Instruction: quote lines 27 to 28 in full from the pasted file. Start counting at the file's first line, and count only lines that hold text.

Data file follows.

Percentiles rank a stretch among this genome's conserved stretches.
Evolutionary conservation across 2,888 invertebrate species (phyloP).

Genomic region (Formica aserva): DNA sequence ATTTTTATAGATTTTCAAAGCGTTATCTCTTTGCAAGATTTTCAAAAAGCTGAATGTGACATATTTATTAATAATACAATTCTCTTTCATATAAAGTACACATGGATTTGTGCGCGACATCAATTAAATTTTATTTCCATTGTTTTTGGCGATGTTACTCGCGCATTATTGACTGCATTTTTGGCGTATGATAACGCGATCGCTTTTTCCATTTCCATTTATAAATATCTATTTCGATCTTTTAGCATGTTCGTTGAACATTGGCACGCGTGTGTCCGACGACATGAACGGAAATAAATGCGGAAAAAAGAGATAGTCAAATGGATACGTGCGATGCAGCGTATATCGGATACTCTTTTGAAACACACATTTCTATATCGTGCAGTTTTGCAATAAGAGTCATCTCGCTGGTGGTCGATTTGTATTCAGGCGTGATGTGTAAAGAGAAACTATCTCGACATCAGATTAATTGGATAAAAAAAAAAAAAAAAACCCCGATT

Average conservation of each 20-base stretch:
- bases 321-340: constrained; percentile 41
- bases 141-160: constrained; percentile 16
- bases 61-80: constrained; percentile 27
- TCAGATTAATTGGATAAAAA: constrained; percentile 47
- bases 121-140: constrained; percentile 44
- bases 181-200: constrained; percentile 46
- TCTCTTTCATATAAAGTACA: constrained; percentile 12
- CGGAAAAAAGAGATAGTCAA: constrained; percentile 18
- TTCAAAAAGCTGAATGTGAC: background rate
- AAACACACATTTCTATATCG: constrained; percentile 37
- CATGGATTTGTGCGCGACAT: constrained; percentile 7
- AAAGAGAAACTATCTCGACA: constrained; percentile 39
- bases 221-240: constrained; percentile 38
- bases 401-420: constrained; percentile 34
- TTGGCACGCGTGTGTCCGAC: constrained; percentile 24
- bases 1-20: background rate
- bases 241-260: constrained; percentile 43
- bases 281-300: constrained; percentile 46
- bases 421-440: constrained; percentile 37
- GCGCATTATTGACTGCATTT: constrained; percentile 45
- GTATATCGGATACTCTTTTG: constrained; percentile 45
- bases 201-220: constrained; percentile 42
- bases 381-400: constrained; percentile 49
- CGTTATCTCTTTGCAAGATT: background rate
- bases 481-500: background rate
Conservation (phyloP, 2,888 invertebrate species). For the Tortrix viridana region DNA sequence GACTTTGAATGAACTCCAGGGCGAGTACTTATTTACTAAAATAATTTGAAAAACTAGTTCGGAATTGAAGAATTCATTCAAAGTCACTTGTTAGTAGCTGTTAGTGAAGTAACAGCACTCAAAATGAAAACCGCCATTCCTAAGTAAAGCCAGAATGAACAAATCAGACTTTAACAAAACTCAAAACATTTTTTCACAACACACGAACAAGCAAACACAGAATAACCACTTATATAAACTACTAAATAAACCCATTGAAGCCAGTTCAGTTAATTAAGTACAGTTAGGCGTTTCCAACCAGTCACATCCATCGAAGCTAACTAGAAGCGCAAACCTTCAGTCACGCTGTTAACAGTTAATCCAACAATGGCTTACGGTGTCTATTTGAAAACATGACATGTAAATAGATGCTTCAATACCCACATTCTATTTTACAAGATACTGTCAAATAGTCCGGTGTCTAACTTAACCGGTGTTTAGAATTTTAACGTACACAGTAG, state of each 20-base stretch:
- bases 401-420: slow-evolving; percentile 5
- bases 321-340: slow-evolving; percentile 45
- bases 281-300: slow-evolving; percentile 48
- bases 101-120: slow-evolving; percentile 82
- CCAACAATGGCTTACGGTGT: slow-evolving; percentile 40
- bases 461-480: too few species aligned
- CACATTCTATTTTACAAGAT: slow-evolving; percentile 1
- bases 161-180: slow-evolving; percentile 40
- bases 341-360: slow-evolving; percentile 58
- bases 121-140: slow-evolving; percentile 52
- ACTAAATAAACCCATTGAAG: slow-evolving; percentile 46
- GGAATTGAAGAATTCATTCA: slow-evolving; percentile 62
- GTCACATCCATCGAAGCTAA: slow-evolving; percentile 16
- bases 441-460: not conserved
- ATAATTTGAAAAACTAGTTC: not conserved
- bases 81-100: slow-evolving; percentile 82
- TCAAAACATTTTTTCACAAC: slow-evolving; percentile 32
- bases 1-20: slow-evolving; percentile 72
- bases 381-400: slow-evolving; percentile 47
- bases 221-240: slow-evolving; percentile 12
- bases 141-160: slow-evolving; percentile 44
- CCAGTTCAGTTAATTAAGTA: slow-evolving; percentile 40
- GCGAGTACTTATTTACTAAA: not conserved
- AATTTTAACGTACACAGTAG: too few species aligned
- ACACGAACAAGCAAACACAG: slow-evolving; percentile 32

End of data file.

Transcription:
- bases 381-400: constrained; percentile 49
- CGTTATCTCTTTGCAAGATT: background rate